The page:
Friday, March 22nd, 2019

R Relationships by Dr. Bill Austin
Finding your own phonebooth



FINDING YOUR OWN PHONEBOOTH

'A man cannot be comfortable
without his own approval.'
     - Mark Twain

There are some of us who have been so deeply wounded that we do not let ourselves be vulnerable. We try to stay invisible with our thoughts and needs. One of the reasons we created this defense mechanism is to protect ourselves in an environment where it was not safe to say our opinion or disagree. What made it unsafe was that when we did expose the private self we were criticized and felt rejected. To protect that 'private self' we developed a 'public self.'  In last month's article we called the public self 'Clark Kent.' While this defense protects us, it also prevents others from getting close to us.




In the early Superman shows, Clark Kent would run into a phone booth to change into Superman. The phone booth gave Clark permission to let his true self out - the one he had been hiding beneath the disguise of Clark Kent. It was in a phone booth where Clark Kent was transformed from being a mild, passive, clumsy, fragile person to Superman, who was strong, assertive, and confident.

Our question is, 'What is our phone booth? What would it take for us to believe in ourselves and let the true self emerge?' Our task is to find our own phone booth by asking ourselves, 'What has to happen for us to give ourselves permission to drop the Clark Kent disguise and allow ourselves to be who we are?' and 'What would it take for us to accept who we are?'

An external phone booth where we try to accomplish, compete, and be successful does not work for us because it reminds us that we do not measure up. This thought is expressed by a coach in the film 'Cool Runnings' when he says to his team, 'If you're not good enough without the medal, you won't be good enough with it.'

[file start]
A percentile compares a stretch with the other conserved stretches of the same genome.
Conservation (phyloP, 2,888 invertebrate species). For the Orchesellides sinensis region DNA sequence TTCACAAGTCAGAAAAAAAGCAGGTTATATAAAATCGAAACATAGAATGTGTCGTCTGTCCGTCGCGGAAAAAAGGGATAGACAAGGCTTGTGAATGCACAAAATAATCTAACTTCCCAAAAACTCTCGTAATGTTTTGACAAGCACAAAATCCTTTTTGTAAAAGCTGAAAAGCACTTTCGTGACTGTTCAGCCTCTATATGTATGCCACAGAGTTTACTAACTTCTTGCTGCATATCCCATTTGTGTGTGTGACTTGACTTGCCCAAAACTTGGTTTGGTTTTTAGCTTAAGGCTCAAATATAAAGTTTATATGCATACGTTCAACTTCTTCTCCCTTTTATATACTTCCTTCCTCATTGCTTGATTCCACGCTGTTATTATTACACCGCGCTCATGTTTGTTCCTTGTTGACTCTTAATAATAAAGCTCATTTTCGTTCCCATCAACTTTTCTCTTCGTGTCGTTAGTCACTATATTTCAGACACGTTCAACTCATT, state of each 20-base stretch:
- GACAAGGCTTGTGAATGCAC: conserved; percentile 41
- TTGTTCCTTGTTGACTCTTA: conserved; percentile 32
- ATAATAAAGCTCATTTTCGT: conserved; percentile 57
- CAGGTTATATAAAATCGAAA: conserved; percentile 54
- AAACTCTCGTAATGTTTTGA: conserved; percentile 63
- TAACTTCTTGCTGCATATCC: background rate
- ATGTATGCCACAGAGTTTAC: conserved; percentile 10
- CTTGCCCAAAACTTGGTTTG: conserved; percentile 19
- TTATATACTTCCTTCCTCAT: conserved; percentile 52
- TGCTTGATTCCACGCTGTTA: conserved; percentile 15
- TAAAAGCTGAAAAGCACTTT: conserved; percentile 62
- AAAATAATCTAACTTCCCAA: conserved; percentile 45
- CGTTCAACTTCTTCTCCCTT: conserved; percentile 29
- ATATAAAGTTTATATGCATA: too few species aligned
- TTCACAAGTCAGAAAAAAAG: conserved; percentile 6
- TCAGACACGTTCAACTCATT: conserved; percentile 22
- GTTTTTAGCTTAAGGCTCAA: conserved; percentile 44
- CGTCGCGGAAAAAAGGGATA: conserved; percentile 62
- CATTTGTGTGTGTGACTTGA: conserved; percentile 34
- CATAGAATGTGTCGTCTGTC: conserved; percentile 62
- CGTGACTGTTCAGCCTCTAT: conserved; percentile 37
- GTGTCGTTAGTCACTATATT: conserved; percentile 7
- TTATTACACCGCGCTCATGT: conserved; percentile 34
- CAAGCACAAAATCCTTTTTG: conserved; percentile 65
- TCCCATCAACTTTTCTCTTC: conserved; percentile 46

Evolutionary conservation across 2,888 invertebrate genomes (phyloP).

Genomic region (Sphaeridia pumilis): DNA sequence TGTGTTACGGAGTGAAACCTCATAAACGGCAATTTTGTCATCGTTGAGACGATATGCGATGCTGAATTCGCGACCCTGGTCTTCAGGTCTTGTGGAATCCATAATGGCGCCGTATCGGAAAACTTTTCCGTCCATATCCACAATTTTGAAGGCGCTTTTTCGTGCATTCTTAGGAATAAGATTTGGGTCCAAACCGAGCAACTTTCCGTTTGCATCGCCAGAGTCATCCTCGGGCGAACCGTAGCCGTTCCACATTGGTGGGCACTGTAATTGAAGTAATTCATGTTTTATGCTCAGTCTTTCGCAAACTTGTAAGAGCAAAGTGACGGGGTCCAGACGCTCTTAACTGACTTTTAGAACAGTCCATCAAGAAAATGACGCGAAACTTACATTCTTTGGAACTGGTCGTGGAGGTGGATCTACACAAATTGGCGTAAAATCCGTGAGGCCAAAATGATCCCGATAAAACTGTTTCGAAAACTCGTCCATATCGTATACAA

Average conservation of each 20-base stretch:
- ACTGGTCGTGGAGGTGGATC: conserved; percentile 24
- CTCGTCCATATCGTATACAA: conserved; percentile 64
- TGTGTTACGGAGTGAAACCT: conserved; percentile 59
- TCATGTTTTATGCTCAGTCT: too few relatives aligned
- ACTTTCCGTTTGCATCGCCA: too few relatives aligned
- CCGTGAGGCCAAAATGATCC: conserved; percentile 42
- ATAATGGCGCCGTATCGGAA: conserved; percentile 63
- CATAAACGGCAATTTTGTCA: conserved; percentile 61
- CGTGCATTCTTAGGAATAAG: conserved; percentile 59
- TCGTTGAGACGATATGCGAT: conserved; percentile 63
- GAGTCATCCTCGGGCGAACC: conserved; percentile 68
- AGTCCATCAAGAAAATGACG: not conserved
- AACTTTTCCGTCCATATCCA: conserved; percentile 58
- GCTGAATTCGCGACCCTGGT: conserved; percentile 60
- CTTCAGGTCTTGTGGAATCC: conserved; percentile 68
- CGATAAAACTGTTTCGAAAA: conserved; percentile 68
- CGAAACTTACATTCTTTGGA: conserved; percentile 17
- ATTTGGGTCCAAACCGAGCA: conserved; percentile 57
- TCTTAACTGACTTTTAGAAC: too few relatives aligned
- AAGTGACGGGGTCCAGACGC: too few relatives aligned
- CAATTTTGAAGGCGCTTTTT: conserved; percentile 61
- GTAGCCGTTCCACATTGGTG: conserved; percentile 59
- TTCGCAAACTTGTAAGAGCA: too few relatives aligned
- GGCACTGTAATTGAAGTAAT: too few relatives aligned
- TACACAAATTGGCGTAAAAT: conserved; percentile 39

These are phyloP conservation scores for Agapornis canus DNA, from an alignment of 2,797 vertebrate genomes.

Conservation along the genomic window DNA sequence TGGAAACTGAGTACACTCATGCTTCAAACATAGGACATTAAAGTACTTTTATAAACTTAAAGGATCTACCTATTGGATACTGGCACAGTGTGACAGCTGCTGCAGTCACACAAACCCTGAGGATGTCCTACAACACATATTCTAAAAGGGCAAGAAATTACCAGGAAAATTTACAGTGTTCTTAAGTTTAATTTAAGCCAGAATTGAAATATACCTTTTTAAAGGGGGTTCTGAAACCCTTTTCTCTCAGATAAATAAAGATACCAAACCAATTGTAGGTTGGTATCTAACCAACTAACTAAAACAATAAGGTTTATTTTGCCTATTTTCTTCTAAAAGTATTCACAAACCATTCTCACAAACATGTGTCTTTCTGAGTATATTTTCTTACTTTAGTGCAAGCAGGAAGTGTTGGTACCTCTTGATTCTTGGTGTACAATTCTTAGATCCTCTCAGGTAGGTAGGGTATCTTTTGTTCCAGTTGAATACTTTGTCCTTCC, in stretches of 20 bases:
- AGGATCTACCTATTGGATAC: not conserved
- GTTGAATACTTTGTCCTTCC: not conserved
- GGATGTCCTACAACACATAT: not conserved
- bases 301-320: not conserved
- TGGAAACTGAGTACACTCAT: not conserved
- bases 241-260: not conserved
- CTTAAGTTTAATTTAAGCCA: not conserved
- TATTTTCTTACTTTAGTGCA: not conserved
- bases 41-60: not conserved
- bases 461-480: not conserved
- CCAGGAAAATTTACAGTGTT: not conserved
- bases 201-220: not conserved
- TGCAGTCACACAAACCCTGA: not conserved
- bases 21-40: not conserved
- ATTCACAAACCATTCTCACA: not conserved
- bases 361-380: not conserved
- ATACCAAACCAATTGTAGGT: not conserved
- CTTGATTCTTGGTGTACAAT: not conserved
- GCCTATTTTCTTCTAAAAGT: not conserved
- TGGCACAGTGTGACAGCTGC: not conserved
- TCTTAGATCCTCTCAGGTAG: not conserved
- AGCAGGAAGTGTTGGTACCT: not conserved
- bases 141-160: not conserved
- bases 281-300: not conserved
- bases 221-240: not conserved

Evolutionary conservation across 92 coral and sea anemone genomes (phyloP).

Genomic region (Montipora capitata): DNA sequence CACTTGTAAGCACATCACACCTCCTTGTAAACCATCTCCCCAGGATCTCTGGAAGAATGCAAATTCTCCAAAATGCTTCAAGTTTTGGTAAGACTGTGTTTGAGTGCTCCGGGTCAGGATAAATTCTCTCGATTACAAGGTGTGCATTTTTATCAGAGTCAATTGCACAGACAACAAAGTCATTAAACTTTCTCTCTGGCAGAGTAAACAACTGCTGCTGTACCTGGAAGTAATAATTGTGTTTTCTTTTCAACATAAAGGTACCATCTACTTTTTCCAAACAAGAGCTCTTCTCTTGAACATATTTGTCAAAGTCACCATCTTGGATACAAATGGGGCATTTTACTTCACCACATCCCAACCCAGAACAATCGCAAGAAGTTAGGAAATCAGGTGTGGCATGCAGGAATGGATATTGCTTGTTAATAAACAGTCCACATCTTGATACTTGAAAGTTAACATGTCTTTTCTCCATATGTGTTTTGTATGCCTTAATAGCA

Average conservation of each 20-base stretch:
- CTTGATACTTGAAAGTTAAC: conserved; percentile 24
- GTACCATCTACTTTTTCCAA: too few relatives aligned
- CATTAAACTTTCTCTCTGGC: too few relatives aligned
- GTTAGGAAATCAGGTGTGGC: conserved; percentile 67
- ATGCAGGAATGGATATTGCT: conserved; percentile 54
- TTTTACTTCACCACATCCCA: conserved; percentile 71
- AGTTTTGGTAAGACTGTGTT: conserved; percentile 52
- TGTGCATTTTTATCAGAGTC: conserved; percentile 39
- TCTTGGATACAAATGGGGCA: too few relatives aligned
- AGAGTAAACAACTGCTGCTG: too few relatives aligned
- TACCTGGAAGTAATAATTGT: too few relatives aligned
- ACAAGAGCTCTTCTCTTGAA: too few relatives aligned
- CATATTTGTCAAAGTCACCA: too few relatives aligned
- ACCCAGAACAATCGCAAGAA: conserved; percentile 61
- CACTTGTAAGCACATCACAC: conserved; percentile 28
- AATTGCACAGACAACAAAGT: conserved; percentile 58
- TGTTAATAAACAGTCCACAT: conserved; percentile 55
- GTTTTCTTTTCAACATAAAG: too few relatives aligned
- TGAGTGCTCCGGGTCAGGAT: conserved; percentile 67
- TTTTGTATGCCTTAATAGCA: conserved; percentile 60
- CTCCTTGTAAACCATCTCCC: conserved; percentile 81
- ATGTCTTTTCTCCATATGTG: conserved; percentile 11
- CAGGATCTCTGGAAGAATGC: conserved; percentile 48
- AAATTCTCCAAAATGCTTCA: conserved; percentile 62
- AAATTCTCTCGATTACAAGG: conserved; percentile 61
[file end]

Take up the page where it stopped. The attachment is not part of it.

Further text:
Our phone booth has to be an internal one - where we feel good about who we are from within. This statement reminds me of what happened to my father. Toward the latter part of his life, my father was searching for something special he had to do. Then it occurred to us that what Dad was saying was that he was looking for something he could do that would make his life significant. He was looking for that external phone booth.

A year later, he had two major heart attacks back to back. This experience turned out to be a spiritual event for him. People visited him in the hospital to tell him how meaningful and how important he had been to them. He realized that his meaning came not in what he did, but in who he was. The internal phone booth was telling him that his being was the gift.





Dr. William E. Austin is a licensed psychotherapist and holds a Doctor of Divinity degree. He is a therapist with Tidewater Pastoral Counseling Services . He is well known for his warmth and sense of humor. His book, Creating Our Safe Place - Articles on Healthy Relationships, can be purchased through www.amazon.com.

Tidewater Pastoral Counseling: 623-2700